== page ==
Reading Quizzes (10%)

The work we will do every class is contingent upon each student coming prepared to engage. As a result, most classes will begin with a short reading quiz as a method of accountability for the required reading.

Unit Exams (40%)

There will be three unit exams throughout the semester, followed by a comprehensive final at the end. Each unit exam will have a short review section of material from the previous exam(s).

Unit 1 Exam - Chapters 13-16 - February 5, 2016
Unit 2 Exam - Chapters 17-21 - March 4, 2016
Unit 3 Exam - Chapters 22-27 - April 13, 2016

Papers & Projects (20%)

Throughout the semester, there will be a series of projects, both in and out of the class. Details on these will come as the semester progresses.

Presentations - Biographies - January 25
Paper - Making Our Modern World - First Draft: Feb. 17, Final Draft: Mar. 4.
Presentations - World War I & II - April 1 & 15

Paper Criteria: The paper should be 6-8 pages in length, not including the Bibliography/Works Cited page. Students are required to use a minimum of 2 primary sources and 3 secondary sources. Students are allowed to use a citation style guide of their choosing (e.g. MLA, Chicago, etc.), but must be consistent in its use. The paper must answer this question: What is the most significant legacy of the 18th century in shaping our modern world?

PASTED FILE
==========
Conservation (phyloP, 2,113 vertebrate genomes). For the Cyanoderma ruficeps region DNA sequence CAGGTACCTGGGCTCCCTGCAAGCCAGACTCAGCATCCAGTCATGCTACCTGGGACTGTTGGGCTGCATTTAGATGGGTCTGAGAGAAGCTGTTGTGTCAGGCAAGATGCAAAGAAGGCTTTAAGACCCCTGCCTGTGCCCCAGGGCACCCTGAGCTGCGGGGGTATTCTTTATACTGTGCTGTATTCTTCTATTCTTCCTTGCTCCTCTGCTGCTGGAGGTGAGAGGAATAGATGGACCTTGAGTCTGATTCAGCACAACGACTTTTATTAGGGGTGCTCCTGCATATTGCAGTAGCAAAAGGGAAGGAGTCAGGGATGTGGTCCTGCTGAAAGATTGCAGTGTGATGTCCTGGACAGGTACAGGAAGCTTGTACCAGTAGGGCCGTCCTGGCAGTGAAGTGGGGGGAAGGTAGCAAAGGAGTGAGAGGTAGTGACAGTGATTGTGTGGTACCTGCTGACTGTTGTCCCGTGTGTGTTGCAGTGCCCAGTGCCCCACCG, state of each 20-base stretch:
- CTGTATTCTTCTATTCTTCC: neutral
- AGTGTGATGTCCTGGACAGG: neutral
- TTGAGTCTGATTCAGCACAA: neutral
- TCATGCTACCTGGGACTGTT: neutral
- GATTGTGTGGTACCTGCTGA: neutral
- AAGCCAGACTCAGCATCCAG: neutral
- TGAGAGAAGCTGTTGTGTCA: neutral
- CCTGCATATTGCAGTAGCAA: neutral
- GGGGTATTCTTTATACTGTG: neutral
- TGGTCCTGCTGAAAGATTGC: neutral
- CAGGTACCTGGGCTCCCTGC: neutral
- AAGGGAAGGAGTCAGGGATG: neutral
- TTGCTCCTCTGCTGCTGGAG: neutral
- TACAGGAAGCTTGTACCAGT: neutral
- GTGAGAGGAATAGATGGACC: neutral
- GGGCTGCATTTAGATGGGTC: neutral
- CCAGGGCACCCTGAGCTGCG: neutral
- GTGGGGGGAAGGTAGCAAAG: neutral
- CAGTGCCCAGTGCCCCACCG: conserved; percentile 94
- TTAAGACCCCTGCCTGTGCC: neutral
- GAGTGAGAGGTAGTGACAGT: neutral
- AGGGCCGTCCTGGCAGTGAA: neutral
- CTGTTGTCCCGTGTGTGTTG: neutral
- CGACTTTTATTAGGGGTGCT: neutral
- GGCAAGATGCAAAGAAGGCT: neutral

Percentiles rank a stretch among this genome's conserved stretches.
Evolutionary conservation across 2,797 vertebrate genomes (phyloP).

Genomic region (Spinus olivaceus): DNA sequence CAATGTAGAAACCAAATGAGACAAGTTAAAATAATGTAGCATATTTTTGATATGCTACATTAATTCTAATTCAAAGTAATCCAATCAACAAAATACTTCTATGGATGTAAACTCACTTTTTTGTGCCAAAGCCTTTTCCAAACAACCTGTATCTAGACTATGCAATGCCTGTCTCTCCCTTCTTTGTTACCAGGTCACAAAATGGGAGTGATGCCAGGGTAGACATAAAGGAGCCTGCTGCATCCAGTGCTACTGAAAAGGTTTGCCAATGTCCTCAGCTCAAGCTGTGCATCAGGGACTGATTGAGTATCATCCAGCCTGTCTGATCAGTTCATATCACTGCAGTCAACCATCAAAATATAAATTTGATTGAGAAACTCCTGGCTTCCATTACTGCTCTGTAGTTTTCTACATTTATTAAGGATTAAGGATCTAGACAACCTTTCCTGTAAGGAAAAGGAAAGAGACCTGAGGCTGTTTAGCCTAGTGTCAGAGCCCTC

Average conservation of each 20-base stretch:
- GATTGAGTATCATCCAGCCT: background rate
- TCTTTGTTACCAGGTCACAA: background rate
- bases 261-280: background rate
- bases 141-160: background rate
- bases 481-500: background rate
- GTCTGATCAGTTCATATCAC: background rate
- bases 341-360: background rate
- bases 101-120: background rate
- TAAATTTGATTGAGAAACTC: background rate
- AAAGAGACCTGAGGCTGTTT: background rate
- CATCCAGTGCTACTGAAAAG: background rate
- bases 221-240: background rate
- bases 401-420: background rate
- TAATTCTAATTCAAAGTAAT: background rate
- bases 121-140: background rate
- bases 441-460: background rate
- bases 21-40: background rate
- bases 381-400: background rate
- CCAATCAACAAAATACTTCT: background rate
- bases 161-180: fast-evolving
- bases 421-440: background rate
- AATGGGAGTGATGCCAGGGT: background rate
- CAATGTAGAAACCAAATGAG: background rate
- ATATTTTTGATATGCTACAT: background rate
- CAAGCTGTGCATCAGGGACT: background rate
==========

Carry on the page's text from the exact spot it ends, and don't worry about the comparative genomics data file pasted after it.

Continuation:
Final Exam (20%)

The final exam is cumulative. Students are responsible for the information in the book, as well what is presented and discussed in class throughout the semester.


Participation 10%
Reading Quizzes 10%
Unit Exams 40%
Papers & Projects 20%
Final Exam 20%
TOTAL: 100%

Expectations & Policies

The following are the expectations for every student in this course:


Believing that God has brought this unique ensemble together for his purposes in this class, participation and attendance by all in the class is expected. Absence from class lecture and discussion will have a negative impact on a student’s exam, assignment, and participation grade.

Class Participation

Believing that God has brought the specific members of this class together for his purposes, each student is expected to prepare for class and engage in the class discussion in appropriate ways. Ten percent of your final grade for this course reflects your participation. Active, helpful, and regular participation is expected for a student to receive the full 10% of their participation grade.